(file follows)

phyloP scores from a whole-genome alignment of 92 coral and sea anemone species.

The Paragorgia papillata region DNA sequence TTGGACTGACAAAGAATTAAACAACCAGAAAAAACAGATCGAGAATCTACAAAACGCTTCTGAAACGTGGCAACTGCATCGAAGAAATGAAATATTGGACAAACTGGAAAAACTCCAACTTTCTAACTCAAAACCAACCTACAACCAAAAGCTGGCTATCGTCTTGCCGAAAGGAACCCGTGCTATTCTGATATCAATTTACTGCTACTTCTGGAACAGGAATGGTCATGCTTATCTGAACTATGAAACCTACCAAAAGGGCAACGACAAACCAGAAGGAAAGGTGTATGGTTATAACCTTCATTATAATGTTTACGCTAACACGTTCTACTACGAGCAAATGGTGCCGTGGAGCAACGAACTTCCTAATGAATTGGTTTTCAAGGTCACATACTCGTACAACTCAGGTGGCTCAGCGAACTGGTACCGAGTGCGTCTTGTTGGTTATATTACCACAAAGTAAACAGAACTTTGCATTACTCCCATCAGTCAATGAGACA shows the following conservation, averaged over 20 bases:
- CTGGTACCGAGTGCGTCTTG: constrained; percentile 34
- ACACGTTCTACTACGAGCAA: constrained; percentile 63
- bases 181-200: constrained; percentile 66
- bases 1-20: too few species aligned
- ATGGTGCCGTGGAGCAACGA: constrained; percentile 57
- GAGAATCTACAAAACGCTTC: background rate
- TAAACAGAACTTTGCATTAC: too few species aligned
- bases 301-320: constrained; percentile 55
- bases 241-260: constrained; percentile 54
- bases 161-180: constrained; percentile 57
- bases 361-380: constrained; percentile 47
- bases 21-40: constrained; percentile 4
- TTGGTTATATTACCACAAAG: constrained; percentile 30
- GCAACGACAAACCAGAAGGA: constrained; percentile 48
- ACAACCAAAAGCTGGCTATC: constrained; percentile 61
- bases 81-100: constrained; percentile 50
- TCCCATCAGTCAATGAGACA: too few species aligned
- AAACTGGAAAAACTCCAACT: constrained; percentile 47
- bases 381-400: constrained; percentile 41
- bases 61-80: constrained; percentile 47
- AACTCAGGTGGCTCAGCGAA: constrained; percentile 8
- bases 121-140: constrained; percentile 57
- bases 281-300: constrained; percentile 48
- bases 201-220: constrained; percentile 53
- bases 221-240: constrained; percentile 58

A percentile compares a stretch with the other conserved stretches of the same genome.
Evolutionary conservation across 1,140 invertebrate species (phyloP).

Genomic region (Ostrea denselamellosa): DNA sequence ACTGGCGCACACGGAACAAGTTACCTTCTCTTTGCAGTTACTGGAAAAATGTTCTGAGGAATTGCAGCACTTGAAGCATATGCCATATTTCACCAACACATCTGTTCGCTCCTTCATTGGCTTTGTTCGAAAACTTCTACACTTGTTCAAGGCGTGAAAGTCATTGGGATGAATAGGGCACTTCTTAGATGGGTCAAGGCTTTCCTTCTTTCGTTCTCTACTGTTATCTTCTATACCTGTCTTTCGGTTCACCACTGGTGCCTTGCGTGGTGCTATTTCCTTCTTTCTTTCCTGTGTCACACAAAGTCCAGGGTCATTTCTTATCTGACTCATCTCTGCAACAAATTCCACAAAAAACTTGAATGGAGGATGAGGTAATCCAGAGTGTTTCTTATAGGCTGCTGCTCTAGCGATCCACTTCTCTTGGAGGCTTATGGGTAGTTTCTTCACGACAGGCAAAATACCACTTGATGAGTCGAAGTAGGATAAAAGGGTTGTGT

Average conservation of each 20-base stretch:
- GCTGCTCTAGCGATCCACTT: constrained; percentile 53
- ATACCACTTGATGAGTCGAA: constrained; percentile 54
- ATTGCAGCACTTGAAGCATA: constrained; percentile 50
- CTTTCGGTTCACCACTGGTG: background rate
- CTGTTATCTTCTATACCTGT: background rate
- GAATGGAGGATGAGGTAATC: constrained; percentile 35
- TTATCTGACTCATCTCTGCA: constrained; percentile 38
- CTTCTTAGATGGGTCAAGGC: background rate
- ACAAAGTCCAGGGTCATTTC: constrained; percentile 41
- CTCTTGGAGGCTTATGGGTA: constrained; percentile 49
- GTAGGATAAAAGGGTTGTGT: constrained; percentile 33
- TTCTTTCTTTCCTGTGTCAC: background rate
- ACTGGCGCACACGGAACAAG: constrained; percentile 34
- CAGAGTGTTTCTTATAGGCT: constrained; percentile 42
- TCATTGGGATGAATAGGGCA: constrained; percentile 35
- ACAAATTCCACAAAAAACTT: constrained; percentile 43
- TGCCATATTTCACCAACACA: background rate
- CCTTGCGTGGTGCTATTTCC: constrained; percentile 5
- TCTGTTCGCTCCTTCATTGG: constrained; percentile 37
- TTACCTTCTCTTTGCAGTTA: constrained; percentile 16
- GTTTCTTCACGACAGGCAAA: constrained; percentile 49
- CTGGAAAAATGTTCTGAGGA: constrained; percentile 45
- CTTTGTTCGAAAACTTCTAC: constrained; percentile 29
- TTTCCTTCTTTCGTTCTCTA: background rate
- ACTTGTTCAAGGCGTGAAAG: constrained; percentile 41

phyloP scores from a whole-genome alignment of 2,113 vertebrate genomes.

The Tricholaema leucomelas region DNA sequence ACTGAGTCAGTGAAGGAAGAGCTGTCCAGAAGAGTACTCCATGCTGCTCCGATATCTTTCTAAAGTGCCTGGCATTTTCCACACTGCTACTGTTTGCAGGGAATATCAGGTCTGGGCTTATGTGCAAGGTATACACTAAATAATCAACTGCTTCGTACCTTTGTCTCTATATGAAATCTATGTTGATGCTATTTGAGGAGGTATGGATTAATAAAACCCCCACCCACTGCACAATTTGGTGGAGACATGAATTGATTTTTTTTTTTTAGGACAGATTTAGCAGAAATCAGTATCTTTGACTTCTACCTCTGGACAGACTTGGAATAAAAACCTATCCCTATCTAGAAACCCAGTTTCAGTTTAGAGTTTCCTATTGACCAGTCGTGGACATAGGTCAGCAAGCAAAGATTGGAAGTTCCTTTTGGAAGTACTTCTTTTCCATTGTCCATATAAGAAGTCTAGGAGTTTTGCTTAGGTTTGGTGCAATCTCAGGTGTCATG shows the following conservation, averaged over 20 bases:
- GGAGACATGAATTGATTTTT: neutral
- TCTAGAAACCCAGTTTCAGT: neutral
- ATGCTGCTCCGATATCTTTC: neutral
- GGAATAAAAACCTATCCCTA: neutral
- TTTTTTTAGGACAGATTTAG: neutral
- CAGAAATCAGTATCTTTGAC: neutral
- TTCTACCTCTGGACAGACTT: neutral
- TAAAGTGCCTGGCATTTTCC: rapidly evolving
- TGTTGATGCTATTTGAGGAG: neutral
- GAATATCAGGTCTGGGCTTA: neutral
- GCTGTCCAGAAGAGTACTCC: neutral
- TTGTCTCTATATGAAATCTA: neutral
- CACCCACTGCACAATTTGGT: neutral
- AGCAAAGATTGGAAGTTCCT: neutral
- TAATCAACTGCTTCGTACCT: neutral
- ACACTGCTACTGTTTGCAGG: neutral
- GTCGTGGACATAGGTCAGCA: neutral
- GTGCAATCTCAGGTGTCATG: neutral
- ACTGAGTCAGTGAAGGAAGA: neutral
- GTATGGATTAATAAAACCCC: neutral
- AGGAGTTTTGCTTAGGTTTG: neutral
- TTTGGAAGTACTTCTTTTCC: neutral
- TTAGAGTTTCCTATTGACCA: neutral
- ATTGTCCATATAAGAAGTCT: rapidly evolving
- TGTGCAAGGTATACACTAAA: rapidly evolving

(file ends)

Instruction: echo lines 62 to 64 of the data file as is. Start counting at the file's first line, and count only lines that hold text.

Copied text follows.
- GGAATAAAAACCTATCCCTA: neutral
- TTTTTTTAGGACAGATTTAG: neutral
- CAGAAATCAGTATCTTTGAC: neutral